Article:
1. Welcome to Los Angeles Chargers NFL Football Podcast and Forum!

    Bolt Talk is one of the largest online communities for the Los Angeles Chargers. We host a regular Chargers podcast during the season. You are currently viewing our community forums as a guest user.

    Sign Up or

    Having an account grants you additional privileges, such as creating and participating in discussions. Furthermore, we hide most of the ads once you register as a member!
    Dismiss Notice

Bolts’ soft ground defense put to the test

Discussion in 'American Football' started by Johnny Lightning, Dec 16, 2009.

  1. Johnny Lightning

    Johnny Lightning Go Bolts

    Feb 7, 2006

    Bengals, Titans will attack San Diego

    Wednesday, December 16, 2009

    It’s been better, but not really all that much.

    And there definitely is concern that one of these next two opponents will be able and willing to stick with the run and expose the Chargers’ rushing defense.

    Sunday at Qualcomm Stadium, the NFL team allowing the most yards per carry faces Cincinnati’s sixth-ranked rushing offense. The Bengals, with Cedric Benson averaging 4.1 yards every time he runs, have rushed 430 times, third-most in the NFL. They are not likely to abandon the running game unless absolutely forced to.

    Next week at Tennessee, Chris Johnson could be within a decent night of 2,000 yards. Johnson averages 6 yards per run, and the Titans have rushed fewer than 25 times in only three games this season.

    “We’ve got to buckle up,” defensive lineman Travis Johnson said.

    Through injury after injury up front and in the linebacker ranks, the Chargers have seen their overall numbers against the run improve since Pittsburgh ran for 177 yards in the season’s fourth game — most against San Diego since Nov. 4, 2007 (32 games).

    Beginning with the next game, Oct. 19 against Denver, the Chargers have allowed an average of 102 rushing yards over the past nine games.

    They brought in free agents Ian Scott and Alfonso Boone, got Johnson back from injury and established a defensive line rotation that has helped them more often than not dictate the line of scrimmage.

    But this past Sunday at Dallas, the Chargers were thin on the line as Ogemdi Nwagbuo succumbed to an ankle injury and went on injured reserve and Boone sat out with a knee bruise.

    And there have been issues with angles, discipline and missed tackles in the second level for a few weeks.

    It can’t continue against these opponents.

    “Guys have to take it upon themselves to do their job, get off blocks, stay in their gaps, tackle the guy with the ball,” linebacker Stephen Cooper said. “If we can’t do that, teams will continue establishing the run.”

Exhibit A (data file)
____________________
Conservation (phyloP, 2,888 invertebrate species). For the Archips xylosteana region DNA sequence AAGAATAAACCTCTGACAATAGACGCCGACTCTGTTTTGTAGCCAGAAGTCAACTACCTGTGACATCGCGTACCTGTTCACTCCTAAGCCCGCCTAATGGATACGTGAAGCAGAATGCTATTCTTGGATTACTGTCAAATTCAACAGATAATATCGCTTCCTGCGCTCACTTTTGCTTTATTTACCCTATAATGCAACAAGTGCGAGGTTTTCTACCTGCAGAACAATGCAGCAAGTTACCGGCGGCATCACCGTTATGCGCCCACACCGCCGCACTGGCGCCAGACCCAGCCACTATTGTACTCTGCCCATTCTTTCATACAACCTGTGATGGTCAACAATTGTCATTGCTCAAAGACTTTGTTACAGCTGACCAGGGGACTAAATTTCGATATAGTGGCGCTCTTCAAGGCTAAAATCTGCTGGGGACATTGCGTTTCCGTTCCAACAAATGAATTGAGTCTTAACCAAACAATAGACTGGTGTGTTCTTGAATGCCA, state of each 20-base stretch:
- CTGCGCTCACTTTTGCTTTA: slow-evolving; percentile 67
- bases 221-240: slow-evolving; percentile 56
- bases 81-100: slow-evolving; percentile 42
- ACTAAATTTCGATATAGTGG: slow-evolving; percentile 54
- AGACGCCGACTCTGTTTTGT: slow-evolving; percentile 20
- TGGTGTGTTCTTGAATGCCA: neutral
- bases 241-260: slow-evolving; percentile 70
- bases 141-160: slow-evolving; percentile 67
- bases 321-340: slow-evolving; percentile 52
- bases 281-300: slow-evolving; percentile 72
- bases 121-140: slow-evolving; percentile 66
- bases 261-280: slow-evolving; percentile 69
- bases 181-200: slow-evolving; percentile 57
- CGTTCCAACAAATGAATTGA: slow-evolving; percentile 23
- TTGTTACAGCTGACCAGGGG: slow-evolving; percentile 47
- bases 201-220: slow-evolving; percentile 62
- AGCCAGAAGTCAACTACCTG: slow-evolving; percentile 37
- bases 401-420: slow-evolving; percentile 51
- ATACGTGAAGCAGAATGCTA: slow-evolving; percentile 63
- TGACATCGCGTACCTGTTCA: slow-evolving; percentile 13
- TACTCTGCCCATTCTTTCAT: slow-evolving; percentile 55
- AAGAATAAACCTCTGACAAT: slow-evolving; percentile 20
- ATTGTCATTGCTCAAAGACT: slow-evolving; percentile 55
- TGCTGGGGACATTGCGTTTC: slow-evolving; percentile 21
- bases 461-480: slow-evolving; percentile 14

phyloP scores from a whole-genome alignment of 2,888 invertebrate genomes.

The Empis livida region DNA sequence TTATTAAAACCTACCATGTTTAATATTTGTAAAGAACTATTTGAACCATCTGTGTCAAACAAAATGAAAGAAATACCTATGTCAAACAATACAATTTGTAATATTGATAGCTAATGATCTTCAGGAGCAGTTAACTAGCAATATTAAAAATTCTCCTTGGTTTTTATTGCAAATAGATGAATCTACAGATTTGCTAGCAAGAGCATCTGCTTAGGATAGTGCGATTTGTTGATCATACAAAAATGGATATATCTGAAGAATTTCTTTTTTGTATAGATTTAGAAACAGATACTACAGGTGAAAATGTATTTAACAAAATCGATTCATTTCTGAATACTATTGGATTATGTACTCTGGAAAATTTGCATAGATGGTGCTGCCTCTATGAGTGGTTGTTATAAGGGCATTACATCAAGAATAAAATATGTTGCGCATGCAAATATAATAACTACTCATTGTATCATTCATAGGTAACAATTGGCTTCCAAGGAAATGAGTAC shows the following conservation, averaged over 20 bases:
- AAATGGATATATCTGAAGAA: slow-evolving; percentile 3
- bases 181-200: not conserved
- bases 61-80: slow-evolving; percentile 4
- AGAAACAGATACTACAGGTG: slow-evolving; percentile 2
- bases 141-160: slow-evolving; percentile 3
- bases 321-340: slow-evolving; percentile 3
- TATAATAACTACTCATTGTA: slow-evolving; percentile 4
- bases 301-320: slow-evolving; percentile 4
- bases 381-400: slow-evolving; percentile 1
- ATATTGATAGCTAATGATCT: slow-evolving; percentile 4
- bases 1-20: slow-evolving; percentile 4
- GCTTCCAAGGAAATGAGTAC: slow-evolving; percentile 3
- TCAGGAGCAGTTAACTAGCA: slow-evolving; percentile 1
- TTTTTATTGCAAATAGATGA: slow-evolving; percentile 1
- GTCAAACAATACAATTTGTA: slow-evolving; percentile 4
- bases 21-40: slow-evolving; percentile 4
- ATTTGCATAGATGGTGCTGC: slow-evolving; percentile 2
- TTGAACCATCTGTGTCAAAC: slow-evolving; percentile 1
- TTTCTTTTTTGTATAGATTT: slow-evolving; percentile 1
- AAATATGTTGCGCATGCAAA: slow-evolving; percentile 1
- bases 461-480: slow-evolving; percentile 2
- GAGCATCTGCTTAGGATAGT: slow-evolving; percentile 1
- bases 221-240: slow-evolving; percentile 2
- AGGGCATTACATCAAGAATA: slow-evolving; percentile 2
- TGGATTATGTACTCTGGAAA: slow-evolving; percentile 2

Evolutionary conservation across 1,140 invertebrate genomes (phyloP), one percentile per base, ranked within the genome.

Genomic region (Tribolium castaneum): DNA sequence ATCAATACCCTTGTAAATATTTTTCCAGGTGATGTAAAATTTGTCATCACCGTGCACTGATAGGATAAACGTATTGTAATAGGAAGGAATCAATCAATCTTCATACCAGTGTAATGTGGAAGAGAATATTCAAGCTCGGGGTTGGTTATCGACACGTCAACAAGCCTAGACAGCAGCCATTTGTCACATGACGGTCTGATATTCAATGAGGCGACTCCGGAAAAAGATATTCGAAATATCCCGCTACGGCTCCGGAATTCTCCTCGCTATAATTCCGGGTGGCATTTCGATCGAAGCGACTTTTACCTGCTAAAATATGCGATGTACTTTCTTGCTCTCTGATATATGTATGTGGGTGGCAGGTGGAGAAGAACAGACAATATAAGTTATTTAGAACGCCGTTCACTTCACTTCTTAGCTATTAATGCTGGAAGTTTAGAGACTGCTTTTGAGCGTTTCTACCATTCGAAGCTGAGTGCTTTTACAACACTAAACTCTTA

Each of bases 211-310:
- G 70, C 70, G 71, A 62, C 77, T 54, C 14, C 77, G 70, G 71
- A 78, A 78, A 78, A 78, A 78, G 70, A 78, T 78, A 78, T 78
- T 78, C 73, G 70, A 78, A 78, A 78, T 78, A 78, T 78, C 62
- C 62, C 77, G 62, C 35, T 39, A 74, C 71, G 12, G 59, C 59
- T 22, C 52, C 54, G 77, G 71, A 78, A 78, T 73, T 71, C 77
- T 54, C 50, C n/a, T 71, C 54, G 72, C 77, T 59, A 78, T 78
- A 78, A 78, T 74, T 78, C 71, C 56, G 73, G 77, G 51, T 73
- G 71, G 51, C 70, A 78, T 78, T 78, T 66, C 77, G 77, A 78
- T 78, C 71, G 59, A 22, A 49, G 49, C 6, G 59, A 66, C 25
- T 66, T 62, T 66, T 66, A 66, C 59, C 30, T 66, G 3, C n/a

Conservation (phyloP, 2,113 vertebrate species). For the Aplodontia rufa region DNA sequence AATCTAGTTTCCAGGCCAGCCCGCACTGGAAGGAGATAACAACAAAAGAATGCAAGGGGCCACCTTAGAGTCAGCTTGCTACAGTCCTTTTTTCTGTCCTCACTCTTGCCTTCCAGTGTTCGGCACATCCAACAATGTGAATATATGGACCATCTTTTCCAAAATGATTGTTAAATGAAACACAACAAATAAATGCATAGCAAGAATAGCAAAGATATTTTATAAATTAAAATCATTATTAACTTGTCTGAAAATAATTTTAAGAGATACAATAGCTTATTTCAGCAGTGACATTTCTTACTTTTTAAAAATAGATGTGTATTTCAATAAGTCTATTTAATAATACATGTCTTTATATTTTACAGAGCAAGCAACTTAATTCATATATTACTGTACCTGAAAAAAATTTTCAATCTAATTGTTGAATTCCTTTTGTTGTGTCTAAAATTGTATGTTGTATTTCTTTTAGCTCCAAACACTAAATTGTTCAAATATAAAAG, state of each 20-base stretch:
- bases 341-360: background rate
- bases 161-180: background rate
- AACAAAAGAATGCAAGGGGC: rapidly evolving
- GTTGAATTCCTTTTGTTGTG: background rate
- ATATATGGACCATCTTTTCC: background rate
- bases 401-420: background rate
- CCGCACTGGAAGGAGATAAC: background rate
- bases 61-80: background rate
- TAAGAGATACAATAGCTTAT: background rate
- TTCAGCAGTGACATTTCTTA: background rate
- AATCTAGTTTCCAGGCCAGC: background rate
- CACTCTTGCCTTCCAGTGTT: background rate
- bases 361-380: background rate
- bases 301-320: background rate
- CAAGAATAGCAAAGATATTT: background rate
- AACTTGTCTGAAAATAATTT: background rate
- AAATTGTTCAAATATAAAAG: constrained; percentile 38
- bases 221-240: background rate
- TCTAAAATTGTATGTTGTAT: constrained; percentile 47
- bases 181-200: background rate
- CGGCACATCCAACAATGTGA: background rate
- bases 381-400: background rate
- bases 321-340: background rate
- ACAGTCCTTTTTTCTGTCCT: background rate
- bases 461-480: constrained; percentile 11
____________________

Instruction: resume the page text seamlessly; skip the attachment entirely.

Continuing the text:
The Chargers are allowing 5.1 yards per rush over the past four weeks, tied with the Arizona Cardinals for highest in the NFL in that span. For the season, the Chargers are all alone at the “top,” allowing a league-high 4.3 yards per carry.

    In each of the past four games — against Denver, Kansas City, Cleveland and Dallas – there have been periods where those teams ran without much resistance.

    On the drive in the second quarter when the Cowboys’ ultimately ran into a brick wall at the goal line, they nonetheless drove the 72 yards from their 27-yard line to the Chargers’ 1 on 12 rushes and a 4-yard penalty.

    On its game-tying 99-yard drive to end the third quarter, Dallas got out of the shadow of the end zone with back-to-back runs of 10 and 9 yards.

    In Dallas, the Chargers did not get the sizable lead they have most often enjoyed during their eight-game win streak. Thus, the Cowboys remained committed to the run until late in the fourth quarter, running a total of 27 times despite doing so just once in the final 15 minutes.

    “It was a close game; we didn’t jump to a big lead,” defensive end Luis Castillo said. “We were playing against a big, physical offensive line and a couple of very good running backs. We didn’t expect to go out there and shut them down. We also do have to get things corrected and not give up as many big plays as we did, especially in big situations.”

    While the Cowboys’ 4 yards per carry was actually the lowest average of the Chargers’ past four opponents, it was troubling the times Dallas’ backs gained 6 or more yards.

    Scott was the Chargers’ only true nose tackle on Sunday, so rookie Vaughn Martin was put into a rotation there when he is best used as an end. With the Chargers having just five active linemen for the first time since that Oct. 4 game against Pittsburgh, every player had to work more snaps than is ideal.

    Boone is expected back this week, and the Chargers hope to have newly acquired Antonio Garay ready to participate in at least a few series at tackle.

    “I’m not just going to say us missing a couple guys, we should be able to go out there and let a team run on us because of it,” Castillo said. “ … The rotation has been great. But there’s no excuse. We still have players that can play.”

    They’d better.

Share This Page